Morsi’s overthrow, meanwhile, resulted in returning “military rule with a vengeance,” according to Azzam. While “power was defuse” under Morsi, according to Jamshidi, now it was “concentrated” again under the new post-Morsi constitution approved in a January 14-15, 2014, referendum. This constitution strengthened “already powerful” state institutions and a “custodial status” to the military in particular, complained Fahmy. After an expected presidential elections sweep, General Abdul Fattah al-Sisi, the officer who brought down Morsi, will influence parliamentary elections and create a “rubber stamp” legislature helpless against the constitution’s executive predominance.
An “anti-Ikwhan [MB] fever” incited by a repressive military meant that “there is now no real civil society” in Egypt, stated former MB member Islam Lotfy Shalaby via Brown’s translation. The military had closed numerous MB social service institutions serving thousands such as 80% of the schools in Egypt and the country’s largest hospital founded in 1924. Seized MB assets amounted to ten billion Egyptian pounds (about $1.3 billion).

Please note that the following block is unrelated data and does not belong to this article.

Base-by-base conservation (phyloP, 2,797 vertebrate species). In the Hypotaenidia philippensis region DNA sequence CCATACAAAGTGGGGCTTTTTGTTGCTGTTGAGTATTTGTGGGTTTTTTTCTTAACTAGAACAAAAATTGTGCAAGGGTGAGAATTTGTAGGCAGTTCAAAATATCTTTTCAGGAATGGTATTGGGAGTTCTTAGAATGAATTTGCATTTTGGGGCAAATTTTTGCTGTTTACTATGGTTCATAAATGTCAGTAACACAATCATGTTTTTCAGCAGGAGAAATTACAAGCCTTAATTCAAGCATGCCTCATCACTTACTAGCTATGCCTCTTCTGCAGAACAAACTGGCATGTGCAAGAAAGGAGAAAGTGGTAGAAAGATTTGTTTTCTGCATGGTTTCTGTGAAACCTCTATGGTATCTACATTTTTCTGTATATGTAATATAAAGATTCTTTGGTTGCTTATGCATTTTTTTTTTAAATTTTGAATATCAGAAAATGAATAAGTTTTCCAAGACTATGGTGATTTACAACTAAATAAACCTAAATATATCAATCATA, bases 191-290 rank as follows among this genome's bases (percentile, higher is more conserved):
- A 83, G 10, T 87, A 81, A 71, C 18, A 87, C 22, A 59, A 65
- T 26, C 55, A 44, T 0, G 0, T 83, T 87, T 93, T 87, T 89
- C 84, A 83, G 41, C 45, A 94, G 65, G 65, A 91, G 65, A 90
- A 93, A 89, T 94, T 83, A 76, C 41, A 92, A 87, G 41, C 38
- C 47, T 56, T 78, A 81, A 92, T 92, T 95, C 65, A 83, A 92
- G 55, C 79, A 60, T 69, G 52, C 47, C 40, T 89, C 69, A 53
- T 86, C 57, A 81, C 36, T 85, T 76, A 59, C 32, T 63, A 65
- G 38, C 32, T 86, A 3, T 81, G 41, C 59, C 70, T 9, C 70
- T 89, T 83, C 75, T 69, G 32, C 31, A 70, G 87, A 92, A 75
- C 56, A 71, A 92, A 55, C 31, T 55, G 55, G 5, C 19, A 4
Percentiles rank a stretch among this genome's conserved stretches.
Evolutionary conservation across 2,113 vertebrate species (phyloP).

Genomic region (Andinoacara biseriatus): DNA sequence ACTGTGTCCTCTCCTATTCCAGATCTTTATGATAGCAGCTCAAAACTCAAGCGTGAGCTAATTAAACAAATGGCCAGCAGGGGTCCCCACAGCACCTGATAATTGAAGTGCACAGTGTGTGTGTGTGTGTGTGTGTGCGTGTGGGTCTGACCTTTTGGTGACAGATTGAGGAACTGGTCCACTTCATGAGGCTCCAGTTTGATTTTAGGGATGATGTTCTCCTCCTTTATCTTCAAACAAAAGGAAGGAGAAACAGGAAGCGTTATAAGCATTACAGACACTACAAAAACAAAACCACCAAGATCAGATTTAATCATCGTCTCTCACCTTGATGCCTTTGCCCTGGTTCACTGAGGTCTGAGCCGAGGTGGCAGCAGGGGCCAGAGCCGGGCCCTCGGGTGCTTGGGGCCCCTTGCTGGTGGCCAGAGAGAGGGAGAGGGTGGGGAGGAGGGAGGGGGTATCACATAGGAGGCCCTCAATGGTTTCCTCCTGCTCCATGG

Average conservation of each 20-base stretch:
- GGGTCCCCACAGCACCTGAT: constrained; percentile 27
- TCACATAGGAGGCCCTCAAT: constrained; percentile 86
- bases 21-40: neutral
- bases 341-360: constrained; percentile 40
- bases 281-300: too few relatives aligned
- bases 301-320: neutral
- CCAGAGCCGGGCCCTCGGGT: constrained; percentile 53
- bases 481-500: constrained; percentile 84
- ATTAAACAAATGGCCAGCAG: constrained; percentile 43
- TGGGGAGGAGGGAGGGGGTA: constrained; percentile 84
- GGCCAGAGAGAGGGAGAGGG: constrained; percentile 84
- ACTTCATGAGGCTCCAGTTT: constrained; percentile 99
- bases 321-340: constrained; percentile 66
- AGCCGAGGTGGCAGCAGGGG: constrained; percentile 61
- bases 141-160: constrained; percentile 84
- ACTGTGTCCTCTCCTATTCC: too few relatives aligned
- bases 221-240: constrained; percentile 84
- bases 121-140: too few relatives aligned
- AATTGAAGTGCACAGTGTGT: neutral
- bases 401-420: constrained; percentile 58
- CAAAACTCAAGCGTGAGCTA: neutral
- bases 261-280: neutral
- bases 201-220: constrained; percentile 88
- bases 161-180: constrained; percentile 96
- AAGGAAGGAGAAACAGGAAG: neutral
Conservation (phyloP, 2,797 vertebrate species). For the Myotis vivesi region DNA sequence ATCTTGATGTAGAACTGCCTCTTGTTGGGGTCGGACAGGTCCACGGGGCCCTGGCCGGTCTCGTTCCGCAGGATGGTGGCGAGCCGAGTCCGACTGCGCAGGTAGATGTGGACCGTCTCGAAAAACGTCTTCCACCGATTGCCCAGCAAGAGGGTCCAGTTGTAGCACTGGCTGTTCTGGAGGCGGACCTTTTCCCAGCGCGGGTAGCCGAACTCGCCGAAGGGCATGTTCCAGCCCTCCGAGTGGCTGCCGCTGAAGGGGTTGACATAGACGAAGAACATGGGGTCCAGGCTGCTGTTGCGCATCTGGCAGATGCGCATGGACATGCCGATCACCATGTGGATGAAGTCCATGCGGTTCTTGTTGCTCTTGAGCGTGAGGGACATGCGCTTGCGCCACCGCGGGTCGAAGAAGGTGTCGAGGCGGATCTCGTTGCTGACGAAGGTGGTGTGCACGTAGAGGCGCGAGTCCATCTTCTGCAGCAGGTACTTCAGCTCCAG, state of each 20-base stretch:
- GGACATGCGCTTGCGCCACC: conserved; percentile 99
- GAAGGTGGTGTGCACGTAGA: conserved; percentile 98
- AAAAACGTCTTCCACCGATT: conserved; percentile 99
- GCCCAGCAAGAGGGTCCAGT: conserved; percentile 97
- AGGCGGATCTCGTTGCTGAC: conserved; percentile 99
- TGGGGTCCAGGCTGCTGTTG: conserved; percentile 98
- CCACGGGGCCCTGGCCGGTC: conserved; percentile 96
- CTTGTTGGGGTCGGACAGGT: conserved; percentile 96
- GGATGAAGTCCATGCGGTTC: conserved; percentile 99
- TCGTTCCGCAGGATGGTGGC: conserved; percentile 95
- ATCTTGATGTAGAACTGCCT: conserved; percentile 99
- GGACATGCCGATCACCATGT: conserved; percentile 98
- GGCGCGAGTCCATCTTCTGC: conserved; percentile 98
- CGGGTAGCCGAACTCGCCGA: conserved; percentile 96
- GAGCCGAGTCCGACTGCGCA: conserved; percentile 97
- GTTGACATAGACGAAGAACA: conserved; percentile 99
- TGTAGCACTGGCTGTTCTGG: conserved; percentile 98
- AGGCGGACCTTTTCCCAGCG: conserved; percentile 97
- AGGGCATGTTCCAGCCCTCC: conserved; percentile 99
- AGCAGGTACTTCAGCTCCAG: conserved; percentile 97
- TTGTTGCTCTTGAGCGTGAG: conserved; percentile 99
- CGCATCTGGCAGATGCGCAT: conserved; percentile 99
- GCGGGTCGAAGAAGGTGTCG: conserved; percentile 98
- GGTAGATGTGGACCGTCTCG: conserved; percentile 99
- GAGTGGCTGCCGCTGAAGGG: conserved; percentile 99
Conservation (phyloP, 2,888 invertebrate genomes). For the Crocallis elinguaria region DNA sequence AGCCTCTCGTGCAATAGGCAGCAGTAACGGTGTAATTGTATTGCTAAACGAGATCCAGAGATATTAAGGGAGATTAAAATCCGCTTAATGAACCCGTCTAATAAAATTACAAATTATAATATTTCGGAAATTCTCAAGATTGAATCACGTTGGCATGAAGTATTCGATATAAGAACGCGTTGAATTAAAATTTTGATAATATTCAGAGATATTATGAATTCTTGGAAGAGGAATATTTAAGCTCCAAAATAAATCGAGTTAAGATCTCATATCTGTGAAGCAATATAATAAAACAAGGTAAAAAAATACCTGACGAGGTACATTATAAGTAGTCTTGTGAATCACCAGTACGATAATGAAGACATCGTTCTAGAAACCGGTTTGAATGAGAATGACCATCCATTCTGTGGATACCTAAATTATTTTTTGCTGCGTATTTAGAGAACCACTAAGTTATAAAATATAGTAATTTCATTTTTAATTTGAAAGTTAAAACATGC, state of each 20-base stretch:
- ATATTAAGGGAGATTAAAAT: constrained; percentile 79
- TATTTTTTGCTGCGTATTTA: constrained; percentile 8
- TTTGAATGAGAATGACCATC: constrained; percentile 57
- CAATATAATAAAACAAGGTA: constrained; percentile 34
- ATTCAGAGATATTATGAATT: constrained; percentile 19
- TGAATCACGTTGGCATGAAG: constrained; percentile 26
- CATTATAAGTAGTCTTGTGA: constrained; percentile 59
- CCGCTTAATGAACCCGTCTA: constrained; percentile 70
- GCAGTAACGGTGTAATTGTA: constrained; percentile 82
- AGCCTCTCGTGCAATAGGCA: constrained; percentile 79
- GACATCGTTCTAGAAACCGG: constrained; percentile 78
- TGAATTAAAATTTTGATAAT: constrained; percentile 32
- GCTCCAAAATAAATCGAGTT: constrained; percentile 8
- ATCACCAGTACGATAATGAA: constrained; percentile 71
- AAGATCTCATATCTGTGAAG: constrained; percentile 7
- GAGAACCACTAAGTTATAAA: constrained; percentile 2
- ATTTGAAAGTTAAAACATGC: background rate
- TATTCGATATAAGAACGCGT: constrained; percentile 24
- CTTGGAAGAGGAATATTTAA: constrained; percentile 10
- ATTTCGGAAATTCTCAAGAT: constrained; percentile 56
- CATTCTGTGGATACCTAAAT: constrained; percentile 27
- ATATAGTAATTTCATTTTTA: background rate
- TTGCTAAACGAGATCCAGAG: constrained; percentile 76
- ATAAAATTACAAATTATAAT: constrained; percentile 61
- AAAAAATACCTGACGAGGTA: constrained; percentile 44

MB suppression also occurred in the media, leaving “essentially a singular voice” in Elmasry words that constantly condemned MB as, for example, a terrorist organization. This served “to dehumanize the Brotherhood” and “to justify the massacres,” as manifested in a television show on the Rabia clearing with the Rocky soundtrack. Narratives of MB as terrorist and disloyal to Egypt were “extremely effective” in winning Sisi support according to Jamshidi.
Popular anti-MB sentiment meant that the “line between citizen and state repression has been blurred,” Jamshidi added. “Popularly sanctioned state violence” stemming from “demonization” of certain Egyptians as “literally subhuman” manifested for Mogahed a “moral and spiritual crisis.” Fadel, meanwhile, rather unconvincingly discussed how the political Rabia crackdown was religious persecution of Muslims under Article 7 in the Rome Statute on the International Criminal Court.